Transgender activist shares her story at Sac State’s One Book Day

‘Supergirl’ actress talks her childhood, privacy and the Trump administration

Wayne+%28Left%29+and+Nicole+Maines+%28right%29+speaking+at+the+One+Book+Day+event+in+the+University+Union+Ballroom+on+Thursday+night+at+Sac+State.+The+book+%22Becoming+Nicole%3A+The+Transformation+of+an+American+Family%22+has+been+chosen+by+the+One+Book+Program+to+be+the+book+read+across+all+of+Sac+State%27s+first-year+seminar+classes.
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Transgender activist shares her story at Sac State’s One Book Day

Wayne (Left) and Nicole Maines (right) speaking at the One Book Day event in the University Union Ballroom on Thursday night at Sac State. The book

Wayne (Left) and Nicole Maines (right) speaking at the One Book Day event in the University Union Ballroom on Thursday night at Sac State. The book "Becoming Nicole: The Transformation of an American Family" has been chosen by the One Book Program to be the book read across all of Sac State's first-year seminar classes.

Rudy Obstaculo -The State Hornet

Wayne (Left) and Nicole Maines (right) speaking at the One Book Day event in the University Union Ballroom on Thursday night at Sac State. The book "Becoming Nicole: The Transformation of an American Family" has been chosen by the One Book Program to be the book read across all of Sac State's first-year seminar classes.

Rudy Obstaculo -The State Hornet

Rudy Obstaculo -The State Hornet

Wayne (Left) and Nicole Maines (right) speaking at the One Book Day event in the University Union Ballroom on Thursday night at Sac State. The book "Becoming Nicole: The Transformation of an American Family" has been chosen by the One Book Program to be the book read across all of Sac State's first-year seminar classes.

Carly Van Den Broeke

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Transgender activist and actress Nicole Maines told attendees of Sacramento State’s One Book Day that supporters of transgender rights need to stay motivated and take action.

“We will not be erased, we will be heard,” Maines said. “I keep telling people to stay pissed and use it.”

One Book Day is the culmination of Sac State’s One Book Program which invites Sac State students to read one book as a community to create a forum to exchange thoughts and ideas, according to Ching-Hua Wang.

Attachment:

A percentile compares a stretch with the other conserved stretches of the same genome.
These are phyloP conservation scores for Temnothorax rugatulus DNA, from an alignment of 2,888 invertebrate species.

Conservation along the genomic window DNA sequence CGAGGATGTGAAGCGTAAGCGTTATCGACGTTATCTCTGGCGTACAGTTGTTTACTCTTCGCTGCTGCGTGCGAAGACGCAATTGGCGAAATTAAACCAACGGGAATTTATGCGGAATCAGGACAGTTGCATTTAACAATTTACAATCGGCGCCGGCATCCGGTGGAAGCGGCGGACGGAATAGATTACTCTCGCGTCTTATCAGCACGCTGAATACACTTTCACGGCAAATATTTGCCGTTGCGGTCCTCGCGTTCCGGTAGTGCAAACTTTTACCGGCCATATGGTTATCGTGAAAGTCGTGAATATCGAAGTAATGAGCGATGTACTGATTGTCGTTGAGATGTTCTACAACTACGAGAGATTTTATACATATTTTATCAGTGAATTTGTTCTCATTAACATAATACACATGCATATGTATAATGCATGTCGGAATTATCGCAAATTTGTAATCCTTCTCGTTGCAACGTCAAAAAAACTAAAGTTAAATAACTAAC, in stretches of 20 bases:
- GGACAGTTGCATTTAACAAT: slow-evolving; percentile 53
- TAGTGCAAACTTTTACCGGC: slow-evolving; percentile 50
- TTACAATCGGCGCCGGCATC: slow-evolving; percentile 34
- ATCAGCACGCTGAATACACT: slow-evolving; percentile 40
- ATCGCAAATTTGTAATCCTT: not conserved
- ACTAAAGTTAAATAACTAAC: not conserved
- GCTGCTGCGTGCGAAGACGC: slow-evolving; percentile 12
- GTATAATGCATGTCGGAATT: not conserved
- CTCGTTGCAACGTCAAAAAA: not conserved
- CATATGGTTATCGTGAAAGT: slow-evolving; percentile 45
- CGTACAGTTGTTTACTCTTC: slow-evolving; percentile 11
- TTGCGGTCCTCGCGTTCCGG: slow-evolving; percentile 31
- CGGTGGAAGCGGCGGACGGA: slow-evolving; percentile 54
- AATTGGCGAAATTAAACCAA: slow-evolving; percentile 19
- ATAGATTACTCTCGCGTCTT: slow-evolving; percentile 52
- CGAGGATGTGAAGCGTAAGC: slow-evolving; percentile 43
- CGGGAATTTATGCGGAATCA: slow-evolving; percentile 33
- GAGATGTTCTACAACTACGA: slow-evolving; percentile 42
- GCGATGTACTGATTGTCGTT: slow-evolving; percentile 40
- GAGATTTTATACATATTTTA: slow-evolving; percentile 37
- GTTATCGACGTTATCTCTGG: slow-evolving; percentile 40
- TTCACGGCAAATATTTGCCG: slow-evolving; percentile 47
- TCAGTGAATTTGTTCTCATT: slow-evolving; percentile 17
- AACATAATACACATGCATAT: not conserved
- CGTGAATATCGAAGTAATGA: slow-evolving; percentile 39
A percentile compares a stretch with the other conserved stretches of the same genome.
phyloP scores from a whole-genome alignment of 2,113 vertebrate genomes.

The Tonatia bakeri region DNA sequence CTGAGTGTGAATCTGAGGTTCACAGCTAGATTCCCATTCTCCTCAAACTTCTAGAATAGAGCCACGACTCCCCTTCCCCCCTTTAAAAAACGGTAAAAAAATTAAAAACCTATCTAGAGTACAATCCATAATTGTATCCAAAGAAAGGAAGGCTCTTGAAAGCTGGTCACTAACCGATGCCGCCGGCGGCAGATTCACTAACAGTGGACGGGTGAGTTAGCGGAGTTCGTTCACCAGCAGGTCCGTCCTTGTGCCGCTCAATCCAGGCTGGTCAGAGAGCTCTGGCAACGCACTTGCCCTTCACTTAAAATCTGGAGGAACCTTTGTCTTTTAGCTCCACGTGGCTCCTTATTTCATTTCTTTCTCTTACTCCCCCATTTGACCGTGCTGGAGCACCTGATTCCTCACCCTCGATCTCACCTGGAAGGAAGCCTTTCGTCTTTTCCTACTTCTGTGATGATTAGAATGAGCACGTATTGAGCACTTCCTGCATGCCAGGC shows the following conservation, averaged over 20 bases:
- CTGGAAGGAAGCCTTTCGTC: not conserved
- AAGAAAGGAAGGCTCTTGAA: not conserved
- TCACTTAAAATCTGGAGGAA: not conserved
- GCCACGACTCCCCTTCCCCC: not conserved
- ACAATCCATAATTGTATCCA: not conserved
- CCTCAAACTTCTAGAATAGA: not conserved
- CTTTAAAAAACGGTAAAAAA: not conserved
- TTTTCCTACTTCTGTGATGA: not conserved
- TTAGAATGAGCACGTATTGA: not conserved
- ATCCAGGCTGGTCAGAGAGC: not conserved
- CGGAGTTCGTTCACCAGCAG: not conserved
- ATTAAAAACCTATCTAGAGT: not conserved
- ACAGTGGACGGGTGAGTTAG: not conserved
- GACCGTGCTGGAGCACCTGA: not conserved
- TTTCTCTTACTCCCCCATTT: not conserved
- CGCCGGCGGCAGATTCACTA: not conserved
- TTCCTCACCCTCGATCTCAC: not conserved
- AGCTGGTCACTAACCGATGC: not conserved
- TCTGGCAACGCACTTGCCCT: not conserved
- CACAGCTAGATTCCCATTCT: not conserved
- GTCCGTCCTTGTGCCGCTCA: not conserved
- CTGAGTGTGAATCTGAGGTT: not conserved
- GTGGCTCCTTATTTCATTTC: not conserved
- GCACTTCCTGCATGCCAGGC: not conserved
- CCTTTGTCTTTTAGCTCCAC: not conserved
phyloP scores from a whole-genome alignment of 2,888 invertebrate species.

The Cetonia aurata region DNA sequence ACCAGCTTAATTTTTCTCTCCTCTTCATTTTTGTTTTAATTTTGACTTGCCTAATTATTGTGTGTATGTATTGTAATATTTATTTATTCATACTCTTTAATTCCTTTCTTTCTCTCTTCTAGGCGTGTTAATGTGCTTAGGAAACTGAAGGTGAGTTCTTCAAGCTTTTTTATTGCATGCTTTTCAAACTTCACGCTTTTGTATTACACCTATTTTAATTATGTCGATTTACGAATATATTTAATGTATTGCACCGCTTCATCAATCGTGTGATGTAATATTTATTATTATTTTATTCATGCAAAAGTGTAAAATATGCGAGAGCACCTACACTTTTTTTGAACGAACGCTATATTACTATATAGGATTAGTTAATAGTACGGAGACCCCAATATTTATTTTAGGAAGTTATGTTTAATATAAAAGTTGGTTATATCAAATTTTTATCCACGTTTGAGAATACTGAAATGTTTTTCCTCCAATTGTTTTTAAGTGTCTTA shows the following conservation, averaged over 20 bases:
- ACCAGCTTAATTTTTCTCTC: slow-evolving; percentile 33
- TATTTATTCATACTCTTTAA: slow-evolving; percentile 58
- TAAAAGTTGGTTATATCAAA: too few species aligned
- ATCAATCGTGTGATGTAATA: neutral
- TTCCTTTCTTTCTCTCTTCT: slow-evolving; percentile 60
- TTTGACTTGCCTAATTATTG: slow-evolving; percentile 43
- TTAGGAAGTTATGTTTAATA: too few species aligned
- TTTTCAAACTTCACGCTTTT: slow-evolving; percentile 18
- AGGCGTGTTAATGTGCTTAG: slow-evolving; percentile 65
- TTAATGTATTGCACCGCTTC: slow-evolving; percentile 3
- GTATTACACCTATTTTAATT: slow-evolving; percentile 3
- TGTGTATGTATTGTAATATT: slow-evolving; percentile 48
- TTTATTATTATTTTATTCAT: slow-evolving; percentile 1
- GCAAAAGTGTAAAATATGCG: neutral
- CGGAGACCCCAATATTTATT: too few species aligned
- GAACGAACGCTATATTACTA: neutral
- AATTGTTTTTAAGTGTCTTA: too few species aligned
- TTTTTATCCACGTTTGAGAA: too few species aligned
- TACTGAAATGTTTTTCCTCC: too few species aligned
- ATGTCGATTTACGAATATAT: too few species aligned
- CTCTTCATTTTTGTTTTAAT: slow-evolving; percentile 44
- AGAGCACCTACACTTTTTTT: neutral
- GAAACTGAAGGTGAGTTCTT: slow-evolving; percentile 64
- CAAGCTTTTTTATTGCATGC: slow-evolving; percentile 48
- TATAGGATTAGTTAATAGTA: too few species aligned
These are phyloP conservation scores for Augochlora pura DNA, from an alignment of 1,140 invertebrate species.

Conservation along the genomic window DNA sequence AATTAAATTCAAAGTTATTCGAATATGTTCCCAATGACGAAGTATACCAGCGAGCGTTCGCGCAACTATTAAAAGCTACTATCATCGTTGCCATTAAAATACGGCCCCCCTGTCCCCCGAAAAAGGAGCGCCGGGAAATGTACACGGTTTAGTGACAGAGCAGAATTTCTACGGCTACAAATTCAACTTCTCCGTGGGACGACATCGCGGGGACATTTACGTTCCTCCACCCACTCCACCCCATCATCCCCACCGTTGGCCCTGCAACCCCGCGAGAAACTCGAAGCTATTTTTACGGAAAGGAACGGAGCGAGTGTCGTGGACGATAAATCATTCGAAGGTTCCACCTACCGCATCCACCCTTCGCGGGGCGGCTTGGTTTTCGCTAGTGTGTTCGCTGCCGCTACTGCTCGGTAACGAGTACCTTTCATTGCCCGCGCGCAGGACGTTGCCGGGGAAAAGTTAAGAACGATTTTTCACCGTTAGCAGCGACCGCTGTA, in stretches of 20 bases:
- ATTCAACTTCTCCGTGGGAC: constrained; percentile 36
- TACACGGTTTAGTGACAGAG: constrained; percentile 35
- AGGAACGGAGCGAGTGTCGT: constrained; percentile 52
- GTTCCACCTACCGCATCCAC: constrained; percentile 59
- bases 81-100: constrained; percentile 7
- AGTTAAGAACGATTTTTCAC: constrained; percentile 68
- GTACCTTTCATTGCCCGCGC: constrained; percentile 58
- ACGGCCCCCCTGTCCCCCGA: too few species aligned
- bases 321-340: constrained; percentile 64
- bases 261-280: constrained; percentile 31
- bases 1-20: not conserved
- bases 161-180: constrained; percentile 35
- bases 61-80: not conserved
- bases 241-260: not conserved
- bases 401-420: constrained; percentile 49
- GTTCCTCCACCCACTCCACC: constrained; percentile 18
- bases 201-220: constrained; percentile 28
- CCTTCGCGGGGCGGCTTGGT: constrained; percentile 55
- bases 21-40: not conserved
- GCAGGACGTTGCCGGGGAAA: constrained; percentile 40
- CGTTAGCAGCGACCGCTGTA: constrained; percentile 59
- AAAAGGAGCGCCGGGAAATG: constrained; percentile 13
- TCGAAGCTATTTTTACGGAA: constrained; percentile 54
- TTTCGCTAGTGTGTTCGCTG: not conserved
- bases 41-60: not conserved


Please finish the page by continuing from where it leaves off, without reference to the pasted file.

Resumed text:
This year’s One Book is “Becoming Nicole: A Transition of An American Family” written by Amy Ellis. The One Book Program welcomed Nicole Maines and her father Wayne Maines for two Q&A events Thursday at 12 p.m. and 7 p.m. led by Tristan Josephson, assistant professor in women’s studies.

Maines said she knew from a young age that she was different, that she was a girl. Her journey growing up with her family led to her being an activist and battling her school board on the right to use the bathroom that corresponds to her gender identity.

While still an activist, she’s also battling as the character Dreamer on the CW show “Supergirl,” the first transgender superhero on television.

“I came out, not as trans, but different to my parents at 3 years old,” Maines said. “I asked them when I would get to be a girl, and I quickly realized through the reactions of my parents and those around me that it wasn’t normal.  It was an uphill battle from there.”

Wayne Maines talked about having to adjust to the reality that he was now raising a son and daughter and no longer his twin boys.

“I found out I was raising a beautiful daughter,” Wayne said. “You can be afraid, but you can’t let your fears control your mind.”

During the 7 p.m. event, David Deluna, a mechanical engineering major, asked Wayne Maines how coming from a conservative point of view affected his reaction.

“Growing up, I could see how much anger Nicole had when she couldn’t dress in the clothes she wanted and be who she wanted to be, and I could see how happy she was when she was able to do that,” Wayne said. “When people attack your child, your baby, you decide who you are.  I stood up and testified that I love my daughter.”

Josephson went on to ask Maines about privacy when it comes to having a book out and being a celebrity. She went on to discuss how many people feel entitled to getting their invasive questions answered by not just herself but other trans people as well.

“As a person, it’s important to have some privacy,” Maines said. “People tend to objectify trans people and feel empowered to ask invasive questions you wouldn’t ask other people about. You wouldn’t ask what their naked bodies look like.”

Some people are too quick to get personal, according to Maines.

“I’m pretty open but there comes a point where it can cross a line,” Maines said. “If you want to know what I got going on down there, buy me a drink first, get to know me!”

The evening ended with Nicole giving her political stance on trans issues and her frustration with the Trump administration.

“I wake up every day with messages from kids, and I am scared for them and pissed for them but they’re still here and using their voices,” Maines said. “We will not be erased, we will be heard, and I keep telling people to stay pissed and to use it.”

The night closed with Nicole answering a question about her voice for the future and the platform she has.

“Do you have any plans of going against our current administration?”  Michelle Guilford communications major said.

“As my platform continues to elevate, I will continue to stand up for trans people until we have equal rights everywhere,” Maines said. “Lord helps anyone who attacks my family.”

Watch the video below for The State Hornet’s interview with Nicole Maines

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